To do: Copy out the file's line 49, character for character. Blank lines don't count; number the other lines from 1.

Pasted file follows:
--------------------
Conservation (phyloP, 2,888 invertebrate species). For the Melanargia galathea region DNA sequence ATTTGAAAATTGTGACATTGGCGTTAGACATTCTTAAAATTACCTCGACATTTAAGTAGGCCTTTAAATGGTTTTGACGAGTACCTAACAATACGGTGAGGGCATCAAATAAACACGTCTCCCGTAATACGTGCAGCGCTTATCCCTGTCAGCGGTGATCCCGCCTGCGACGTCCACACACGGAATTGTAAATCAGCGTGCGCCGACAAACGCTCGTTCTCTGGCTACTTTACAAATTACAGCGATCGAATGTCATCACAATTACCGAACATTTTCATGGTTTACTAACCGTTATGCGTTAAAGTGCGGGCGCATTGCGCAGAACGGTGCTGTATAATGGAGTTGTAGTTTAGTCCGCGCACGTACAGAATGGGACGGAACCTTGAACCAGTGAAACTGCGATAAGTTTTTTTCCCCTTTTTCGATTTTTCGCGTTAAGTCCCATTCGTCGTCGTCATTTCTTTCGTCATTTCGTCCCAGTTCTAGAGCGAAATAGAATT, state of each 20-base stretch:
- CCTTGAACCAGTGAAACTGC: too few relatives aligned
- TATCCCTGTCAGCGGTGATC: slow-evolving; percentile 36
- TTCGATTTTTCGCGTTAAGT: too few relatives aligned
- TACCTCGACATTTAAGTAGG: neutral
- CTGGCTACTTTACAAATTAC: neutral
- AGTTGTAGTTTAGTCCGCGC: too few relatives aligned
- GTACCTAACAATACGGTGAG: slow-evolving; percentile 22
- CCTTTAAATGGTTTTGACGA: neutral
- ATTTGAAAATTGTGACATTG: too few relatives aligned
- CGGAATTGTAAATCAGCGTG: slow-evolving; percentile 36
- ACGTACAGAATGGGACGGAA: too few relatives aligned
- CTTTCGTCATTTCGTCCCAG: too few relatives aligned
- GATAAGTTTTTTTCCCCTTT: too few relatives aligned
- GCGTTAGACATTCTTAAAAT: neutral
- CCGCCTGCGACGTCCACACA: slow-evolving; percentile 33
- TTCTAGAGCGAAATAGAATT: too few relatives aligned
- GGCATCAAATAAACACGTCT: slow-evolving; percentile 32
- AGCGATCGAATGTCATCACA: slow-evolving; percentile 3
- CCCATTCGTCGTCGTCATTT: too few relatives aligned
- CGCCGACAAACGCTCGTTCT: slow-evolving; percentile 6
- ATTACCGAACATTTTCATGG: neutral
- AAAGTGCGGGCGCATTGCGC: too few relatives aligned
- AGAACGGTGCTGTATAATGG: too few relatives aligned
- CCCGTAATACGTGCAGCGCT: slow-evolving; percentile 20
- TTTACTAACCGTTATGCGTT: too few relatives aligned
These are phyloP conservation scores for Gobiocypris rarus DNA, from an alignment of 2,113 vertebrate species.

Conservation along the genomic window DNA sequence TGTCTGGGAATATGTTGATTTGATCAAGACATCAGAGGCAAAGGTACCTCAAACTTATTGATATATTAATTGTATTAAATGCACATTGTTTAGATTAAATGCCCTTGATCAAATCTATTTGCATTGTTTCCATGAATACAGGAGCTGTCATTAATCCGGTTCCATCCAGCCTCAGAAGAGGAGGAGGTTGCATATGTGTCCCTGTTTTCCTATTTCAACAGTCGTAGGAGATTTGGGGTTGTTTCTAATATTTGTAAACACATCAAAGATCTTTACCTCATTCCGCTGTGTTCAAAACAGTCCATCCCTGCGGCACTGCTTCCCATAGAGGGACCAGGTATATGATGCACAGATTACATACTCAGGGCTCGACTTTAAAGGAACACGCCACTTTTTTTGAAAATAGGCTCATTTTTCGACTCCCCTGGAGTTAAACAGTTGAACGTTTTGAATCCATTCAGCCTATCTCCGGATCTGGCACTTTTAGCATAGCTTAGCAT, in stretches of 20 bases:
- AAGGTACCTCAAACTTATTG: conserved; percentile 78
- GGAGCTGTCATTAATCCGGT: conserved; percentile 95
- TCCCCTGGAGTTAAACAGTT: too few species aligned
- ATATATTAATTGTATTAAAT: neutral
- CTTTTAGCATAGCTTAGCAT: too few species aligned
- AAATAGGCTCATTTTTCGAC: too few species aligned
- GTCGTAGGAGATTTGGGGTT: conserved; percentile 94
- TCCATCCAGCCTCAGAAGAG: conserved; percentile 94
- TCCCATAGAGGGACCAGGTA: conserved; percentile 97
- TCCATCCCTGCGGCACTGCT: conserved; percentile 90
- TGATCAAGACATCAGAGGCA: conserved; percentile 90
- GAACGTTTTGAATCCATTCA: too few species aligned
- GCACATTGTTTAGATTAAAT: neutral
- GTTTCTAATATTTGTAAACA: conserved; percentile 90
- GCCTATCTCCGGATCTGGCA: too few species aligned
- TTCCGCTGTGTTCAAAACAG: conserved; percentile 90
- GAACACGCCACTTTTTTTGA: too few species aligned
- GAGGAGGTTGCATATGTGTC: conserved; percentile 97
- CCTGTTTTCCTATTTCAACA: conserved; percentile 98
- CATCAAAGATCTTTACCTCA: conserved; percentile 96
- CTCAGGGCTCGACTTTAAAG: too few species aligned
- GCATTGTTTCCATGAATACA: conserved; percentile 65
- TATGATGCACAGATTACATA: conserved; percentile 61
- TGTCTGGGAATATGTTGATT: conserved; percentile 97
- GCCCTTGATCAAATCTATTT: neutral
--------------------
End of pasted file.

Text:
- CTCAGGGCTCGACTTTAAAG: too few species aligned